I like to read about events in history that occurred on any given day. Today in 1957, the Gaither Report was issued. President Dwight D. Eisenhower had called a special committee to review our nation’s defense readiness. It concluded we had fallen far behind the Soviet Union in missile capabilities, and the report vigorously recommended citizens build fallout shelters for protection in the event of a nuclear attack.
It was five years after this report was issued that my dad dug a huge hole under our house to be used as a bomb shelter. We merrily had skated along in that thing called the Cold War, but in the autumn of 1962, we learned of the Cuban Missile Crisis, and things changed. President Kennedy went on TV, and notified the citizens of our country about the Soviet missile activity in Cuba, and extreme danger it posed to all of us. That was it. Neighbors, schools, and communities mobilized, and began doing what it took to protect their families from impending doom.
And for my family? There was my dad, every evening, after working all day, taking his shovel and bucket to my parents’ bedroom, descending into what once was a crawl space beneath the house, and through his diligence, was becoming our salvation should the bomb fall. My mom dutifully followed him, bringing a thermos of coffee with two cups, and a book to read while my dad dug. When he filled a bucket with dirt, she took it outside, and carefully emptied it into the backyard. Being a gardener, she arranged her piles of dirt artfully, building little berms that she intended to cover with flowers and vegetables. My mother never envisioned what the yard would look like post nuclear war; only that the dirt would make some lovely hills and give texture to the landscape.
At school, we were drilled on the drop and cover method of survival. We sat at individual desks, and upon cue, had to drop to the floor, crawl under the desk, and crouch there with our hands covering our heads, remaining in that position until the teacher gave us an all clear release. And do not think for a second that a nuclear bomb falling on us was the gravest concern during those drills. No it was not.
We girls, in those days, were bound to a dress code that mandated dresses or skirts. No pants, whatsoever. So, any girl crouching under a desk had not only to think about protecting herself from a bomb, she had to protect her modesty from boys who would not avert their eyes for any reason, given an opportunity to look up a crouching girl’s skirt. The skill required to keep prying eyes at bay was to swoosh the back of your skirt with your hands into the crook of your knees as you crouched down into a squatting position. After the skirt was tucked in the crook or your knees, you had to squeeze your legs and knees together really tightly to hold everything in place while you covered your head with your hands. It was not easy, but could be accomplished with determination, and strong thigh muscles. And a look on your face that told anyone trying to see something off-limits they would be better off with a nuclear bomb falling on them than to continue that improper behavior.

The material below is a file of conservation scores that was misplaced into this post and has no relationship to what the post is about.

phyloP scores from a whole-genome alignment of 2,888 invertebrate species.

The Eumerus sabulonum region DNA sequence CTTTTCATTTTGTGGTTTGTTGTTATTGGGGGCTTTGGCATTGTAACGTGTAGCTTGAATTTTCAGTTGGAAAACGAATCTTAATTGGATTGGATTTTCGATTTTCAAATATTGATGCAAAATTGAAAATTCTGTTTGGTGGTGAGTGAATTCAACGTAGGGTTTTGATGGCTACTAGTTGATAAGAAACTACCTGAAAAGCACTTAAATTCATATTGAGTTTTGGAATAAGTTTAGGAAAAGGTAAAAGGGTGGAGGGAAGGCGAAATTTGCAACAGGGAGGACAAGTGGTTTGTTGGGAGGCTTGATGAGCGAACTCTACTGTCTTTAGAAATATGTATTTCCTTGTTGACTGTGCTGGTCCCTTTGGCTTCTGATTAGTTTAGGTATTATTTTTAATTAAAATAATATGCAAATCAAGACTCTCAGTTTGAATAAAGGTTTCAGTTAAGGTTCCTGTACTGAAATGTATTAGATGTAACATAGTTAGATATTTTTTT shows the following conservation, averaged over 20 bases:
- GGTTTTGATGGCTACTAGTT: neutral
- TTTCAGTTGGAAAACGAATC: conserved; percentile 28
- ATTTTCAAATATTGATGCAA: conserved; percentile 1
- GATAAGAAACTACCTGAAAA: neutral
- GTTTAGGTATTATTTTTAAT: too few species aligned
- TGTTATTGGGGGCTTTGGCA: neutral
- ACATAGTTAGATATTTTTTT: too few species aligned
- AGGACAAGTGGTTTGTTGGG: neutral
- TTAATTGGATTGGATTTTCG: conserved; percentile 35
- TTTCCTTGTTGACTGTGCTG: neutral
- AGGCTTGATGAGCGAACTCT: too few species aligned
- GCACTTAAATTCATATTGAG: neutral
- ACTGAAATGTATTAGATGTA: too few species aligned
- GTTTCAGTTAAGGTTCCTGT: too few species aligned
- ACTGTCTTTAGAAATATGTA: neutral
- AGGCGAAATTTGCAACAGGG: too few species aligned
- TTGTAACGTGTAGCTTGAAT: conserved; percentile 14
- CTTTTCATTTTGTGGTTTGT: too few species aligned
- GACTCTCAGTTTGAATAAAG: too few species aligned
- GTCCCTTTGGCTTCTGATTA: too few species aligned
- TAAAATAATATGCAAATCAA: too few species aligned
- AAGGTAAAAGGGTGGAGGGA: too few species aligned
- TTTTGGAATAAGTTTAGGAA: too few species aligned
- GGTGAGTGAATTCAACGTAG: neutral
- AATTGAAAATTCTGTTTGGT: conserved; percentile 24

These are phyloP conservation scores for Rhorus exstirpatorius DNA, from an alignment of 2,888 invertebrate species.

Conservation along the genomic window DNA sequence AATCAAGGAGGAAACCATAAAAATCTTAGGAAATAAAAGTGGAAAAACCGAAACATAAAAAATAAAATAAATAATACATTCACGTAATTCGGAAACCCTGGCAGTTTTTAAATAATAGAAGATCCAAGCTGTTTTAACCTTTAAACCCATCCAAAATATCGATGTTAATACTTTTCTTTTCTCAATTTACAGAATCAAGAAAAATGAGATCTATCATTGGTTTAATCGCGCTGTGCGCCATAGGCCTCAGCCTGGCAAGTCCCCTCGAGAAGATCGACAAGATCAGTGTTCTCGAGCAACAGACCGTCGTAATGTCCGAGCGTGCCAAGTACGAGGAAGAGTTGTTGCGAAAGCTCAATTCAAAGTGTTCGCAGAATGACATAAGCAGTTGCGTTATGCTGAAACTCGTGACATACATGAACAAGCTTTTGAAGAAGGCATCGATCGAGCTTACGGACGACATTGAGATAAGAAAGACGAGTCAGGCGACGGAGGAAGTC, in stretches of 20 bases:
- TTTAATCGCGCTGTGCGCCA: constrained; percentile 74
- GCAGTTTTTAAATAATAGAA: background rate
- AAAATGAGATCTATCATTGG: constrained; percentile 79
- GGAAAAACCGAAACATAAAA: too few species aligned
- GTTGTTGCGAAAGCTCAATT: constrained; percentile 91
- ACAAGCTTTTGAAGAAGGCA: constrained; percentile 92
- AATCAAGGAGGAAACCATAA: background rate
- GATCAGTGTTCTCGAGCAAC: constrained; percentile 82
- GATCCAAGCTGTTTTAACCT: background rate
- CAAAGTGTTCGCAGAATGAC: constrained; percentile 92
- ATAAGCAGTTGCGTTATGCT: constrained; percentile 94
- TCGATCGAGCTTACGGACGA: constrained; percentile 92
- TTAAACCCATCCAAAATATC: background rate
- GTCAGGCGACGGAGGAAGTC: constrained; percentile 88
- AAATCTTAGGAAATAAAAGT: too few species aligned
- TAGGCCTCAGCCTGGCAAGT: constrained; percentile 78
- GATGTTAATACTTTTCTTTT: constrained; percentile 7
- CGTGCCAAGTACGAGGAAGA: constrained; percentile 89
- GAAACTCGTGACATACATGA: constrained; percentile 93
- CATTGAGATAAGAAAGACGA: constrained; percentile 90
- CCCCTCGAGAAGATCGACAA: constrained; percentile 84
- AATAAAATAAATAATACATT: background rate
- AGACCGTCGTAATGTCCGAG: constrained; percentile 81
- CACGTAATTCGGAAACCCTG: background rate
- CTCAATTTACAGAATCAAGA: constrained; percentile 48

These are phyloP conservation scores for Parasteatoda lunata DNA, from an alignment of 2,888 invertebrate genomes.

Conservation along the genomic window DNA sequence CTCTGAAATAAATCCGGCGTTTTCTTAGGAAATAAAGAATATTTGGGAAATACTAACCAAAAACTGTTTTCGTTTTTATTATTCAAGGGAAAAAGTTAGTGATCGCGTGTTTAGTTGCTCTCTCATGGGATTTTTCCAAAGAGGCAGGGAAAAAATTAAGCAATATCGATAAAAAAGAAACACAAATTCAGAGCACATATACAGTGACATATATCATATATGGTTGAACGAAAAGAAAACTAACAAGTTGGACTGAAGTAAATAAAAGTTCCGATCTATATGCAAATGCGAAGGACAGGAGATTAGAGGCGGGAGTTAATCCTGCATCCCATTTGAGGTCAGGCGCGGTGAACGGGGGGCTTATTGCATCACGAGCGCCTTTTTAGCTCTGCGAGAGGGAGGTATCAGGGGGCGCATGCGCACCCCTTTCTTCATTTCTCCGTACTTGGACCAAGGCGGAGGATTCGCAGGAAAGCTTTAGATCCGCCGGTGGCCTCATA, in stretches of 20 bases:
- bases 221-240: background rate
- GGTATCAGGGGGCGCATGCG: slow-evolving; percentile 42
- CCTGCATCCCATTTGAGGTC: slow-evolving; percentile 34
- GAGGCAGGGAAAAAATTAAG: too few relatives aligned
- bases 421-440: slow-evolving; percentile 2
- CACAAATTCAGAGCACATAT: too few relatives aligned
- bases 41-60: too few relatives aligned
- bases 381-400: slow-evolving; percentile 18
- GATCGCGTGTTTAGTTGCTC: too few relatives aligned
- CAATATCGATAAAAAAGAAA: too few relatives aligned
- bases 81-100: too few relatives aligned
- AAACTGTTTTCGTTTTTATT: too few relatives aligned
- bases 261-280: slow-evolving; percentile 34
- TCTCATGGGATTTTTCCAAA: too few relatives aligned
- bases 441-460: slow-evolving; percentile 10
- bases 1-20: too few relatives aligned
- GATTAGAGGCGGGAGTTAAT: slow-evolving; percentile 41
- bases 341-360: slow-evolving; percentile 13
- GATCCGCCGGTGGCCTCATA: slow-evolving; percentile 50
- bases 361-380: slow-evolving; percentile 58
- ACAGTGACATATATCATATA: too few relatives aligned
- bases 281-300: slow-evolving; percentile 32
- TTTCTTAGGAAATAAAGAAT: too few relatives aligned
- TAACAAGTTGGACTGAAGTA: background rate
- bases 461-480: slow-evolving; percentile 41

We survived those perilous times, both the bomb and the ridiculous drills. Looking back, how could anyone possibly have believed there was any merit to a homemade bomb shelter, or hiding under a desk with hands covering our heads? Why did anyone believe there was any safety in the following instructions? When you see a flash of light brighter than the sun-don’t run; there isn’t time. Fall flat on your face. Get down fast! Stay at least a minute. I am thoroughly convinced someone somewhere meant well; however, the world leaders, scientists, teachers, and parents of that day had witnessed the effects of atomic bombs that were dropped on Hiroshima and Nagasaki, so how did they think lying on the ground for a minute was the key to survival?
I only can surmise collective ignorance and naïveté were the culprits. Back then, those colossal weapons were still in their infancy stages, and we were young and relatively inexperienced in their potential for total destruction. Times have changed, and we know better now. The danger those weapons pose remains, but those of us who remember have a perspective unlike anyone else’s. We have held our breath, waiting for the fateful conclusion to a global threat; we have looked into the eyes of our loved ones, bade them good night, and wondered if we would be alive in the morning; we have hidden under our desks at school, knowing we could be annihilated at any second, dying with those same sweet kids we had known since Kindergarten; and we have emerged unscathed from it all, older and wiser.
Sometimes when I read the news today, I think about how frightened we were once upon a time, and how we dug holes and practiced our drills, doing all we knew to be safe. In hindsight, none of it would have helped, but though we were clueless, we believed we had some control over our lives and the outcome of a global crisis. Now we are connected and informed minute to minute with our advanced technology, experiencing national and international events instantly, or shortly after they happen; and yet, I do not think anyone feels any safer or more secure for it.
Perhaps, the answer lies in being able to do something, anything to bring back a sense of control. We need to take some action, be involved participants in creating our own well-being. We need to grab a figurative shovel and bucket, and behave as though we can make a difference in how we live and survive in these dangerous times. Yes, I believe that very well could be the ticket.
Circumstances are beyond human control, but our conduct is in our own power. ~Benjamin Disraeli